"We're certainly very encouraged for that level of participation," said Orla Robinson, program manager for the Enhancing Cetacean Habitat and Conservation program led by the Vancouver Fraser Port Authority.

The program launched in 2014 to bring shipping industry and other groups together to reduce impacts of shipping-related activities to orcas in the southern coast of British Columbia.

The port is offering $500 each trip when ships slow down. Earlier this year, it began offering discounted harbor rates for quieter ships and vessels that install technology to reduce propeller and other noise.

"Noise can interfere with these really important functions such as eating, navigating and communicating to stay together as a family group," said Marla Holt, a research wildlife biologist who studies marine mammal acoustics with the Northwest Fisheries Science Center in Seattle.

There's evidence that slowing down can be an effective way to reduce from vessels, she said. Reducing speed by one knot can reduce noise level by one decibel.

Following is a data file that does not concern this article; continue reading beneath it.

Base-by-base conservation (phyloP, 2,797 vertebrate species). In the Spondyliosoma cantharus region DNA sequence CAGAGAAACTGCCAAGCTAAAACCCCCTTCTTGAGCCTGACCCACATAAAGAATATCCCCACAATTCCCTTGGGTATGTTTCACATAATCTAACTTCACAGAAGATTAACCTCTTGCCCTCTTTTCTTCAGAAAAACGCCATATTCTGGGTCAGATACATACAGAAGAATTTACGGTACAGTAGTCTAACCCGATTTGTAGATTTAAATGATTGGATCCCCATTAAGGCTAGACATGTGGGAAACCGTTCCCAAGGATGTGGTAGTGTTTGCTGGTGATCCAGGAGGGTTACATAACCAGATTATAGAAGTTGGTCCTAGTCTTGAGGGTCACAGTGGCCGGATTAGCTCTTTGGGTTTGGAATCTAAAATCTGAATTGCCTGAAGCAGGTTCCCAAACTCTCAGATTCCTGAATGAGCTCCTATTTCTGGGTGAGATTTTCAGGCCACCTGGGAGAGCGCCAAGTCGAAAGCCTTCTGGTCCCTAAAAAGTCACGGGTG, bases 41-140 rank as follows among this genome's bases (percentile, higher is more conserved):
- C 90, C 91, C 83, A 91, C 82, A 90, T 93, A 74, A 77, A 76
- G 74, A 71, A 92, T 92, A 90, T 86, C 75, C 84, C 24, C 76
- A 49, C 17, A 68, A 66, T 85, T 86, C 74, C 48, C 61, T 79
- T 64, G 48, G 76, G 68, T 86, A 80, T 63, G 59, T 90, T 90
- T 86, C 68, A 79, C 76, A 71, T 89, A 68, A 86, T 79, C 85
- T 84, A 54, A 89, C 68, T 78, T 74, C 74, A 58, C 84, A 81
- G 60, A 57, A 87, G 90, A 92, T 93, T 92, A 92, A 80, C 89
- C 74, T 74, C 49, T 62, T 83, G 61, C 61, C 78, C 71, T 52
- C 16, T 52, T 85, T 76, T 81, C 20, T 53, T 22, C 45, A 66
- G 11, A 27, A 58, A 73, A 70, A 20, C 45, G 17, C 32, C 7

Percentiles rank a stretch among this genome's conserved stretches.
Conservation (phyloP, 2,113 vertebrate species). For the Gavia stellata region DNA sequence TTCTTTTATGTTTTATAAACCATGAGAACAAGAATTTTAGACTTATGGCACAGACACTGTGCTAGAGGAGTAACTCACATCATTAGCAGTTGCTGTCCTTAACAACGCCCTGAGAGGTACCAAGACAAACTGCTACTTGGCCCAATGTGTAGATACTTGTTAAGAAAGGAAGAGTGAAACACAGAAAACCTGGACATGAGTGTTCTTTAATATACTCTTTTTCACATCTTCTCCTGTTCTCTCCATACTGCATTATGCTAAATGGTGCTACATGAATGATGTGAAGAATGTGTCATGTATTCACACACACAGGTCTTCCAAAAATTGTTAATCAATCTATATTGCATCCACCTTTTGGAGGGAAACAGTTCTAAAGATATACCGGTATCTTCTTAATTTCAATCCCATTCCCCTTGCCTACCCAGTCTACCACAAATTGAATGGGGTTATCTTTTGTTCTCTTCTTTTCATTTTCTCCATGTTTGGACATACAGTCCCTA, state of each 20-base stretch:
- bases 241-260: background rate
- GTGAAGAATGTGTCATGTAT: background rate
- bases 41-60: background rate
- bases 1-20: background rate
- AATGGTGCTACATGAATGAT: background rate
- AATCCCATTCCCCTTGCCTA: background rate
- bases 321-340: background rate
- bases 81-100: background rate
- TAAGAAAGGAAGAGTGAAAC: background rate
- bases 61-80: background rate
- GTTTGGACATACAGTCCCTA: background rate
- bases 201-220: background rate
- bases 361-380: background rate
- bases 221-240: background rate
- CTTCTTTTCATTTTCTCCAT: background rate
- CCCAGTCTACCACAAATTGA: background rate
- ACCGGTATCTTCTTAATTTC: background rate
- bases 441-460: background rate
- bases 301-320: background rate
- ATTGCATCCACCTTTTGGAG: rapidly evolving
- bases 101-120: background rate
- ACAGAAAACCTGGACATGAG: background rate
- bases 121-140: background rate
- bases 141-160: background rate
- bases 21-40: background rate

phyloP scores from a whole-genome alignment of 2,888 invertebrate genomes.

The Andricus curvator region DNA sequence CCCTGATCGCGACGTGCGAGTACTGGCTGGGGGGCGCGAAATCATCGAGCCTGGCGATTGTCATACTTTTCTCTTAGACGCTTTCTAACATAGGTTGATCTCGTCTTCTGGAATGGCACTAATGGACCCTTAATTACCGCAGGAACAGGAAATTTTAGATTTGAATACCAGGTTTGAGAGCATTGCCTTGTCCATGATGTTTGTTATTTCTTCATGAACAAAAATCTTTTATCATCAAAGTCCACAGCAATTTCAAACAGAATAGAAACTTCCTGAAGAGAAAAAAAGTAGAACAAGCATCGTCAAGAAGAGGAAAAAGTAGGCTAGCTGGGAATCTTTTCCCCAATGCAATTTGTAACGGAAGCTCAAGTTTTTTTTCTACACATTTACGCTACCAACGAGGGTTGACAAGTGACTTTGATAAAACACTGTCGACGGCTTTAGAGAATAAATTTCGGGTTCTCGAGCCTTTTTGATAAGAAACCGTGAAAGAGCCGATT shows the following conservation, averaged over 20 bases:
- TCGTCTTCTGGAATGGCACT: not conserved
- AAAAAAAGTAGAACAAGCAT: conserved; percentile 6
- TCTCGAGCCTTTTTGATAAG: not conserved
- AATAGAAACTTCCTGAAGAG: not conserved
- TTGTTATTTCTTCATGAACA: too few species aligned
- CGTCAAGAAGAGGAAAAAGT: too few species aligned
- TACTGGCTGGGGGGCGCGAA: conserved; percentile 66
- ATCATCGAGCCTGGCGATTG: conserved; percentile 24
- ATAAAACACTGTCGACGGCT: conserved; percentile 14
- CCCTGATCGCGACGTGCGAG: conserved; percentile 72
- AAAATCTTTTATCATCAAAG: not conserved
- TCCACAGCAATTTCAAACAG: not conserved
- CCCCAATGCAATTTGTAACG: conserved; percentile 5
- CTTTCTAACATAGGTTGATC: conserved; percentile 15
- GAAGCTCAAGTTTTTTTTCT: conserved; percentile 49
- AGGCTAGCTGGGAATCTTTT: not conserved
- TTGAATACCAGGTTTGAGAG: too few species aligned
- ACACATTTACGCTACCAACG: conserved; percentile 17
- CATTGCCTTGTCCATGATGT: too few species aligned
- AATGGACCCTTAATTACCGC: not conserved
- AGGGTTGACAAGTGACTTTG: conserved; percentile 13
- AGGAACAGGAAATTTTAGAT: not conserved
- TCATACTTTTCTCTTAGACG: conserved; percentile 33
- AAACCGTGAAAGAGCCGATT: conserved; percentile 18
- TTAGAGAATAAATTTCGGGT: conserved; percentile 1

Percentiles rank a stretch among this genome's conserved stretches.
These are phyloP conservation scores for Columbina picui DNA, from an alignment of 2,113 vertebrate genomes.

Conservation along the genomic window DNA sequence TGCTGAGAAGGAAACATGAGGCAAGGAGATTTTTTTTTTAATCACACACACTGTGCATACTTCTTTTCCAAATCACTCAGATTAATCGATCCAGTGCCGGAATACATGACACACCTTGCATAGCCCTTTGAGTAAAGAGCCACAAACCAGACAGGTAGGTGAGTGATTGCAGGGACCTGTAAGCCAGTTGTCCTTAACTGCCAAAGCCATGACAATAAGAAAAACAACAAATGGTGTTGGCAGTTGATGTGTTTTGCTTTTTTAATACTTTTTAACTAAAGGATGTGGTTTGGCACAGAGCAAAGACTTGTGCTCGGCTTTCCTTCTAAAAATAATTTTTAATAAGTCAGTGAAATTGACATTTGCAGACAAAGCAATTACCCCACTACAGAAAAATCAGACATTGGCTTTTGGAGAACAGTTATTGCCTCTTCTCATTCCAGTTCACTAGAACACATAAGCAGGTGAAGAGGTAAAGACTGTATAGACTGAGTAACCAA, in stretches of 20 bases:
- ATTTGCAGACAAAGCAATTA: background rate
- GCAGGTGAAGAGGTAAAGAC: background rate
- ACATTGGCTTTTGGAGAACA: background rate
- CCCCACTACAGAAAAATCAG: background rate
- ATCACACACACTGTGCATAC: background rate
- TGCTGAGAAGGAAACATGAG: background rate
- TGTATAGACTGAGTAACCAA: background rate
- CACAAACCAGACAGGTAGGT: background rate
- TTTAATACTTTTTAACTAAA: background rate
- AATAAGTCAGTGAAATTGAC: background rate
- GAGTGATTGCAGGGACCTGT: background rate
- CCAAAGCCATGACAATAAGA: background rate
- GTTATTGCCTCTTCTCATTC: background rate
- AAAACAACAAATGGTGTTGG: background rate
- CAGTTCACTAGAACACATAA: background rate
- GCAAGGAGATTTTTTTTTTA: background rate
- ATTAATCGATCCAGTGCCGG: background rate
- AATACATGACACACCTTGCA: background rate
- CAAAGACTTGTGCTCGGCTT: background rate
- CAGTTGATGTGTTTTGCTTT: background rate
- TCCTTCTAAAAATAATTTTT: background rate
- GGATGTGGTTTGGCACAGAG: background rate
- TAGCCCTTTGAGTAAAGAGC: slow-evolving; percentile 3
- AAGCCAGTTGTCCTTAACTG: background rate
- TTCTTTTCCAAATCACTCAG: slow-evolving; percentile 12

Studies have shown the whales spend more time traveling and less time foraging in the presence of boat traffic. Their calls are also louder when noise levels are higher.

"Just by listening to the ocean, it becomes quite clear that ships are dominating the landscape," said Scott Veirs, a marine biologist with Beam Reach, who will independently study how orcas respond to the slower ship speeds during the trial. His research is privately funded and independent of the port project.

This September 2015 file photo provided by NOAA Fisheries shows an adult female orca, identified as J-16, as she's about to surface with her youngest calf, born earlier in the year, near the San Juan Islands in Washington state's Puget Sound. Ships passing the narrow busy channel off Washington's San Juan Islands are slowing down this summer as part of an experiment to protect the small endangered population of southern resident killer whales. Vessel noise can interfere with the killer whales' ability to hunt, navigate and communicate with each other, so US researchers are looking into what impact the project will have on the orcas. (NOAA Fisheries/Vancouver Aquarium via AP, File)

Veirs said his study will use a network of hydrophones—microphones that detect underwater sound waves—to analyze whether orcas change the sounds associated with their foraging.

When orcas hunt for Chinook salmon, they send out a click and listen for the echo of the click off the fish, he said. "If the noise is making that hunting process more difficult, they might click louder, or might click more often or stop altogether," he said.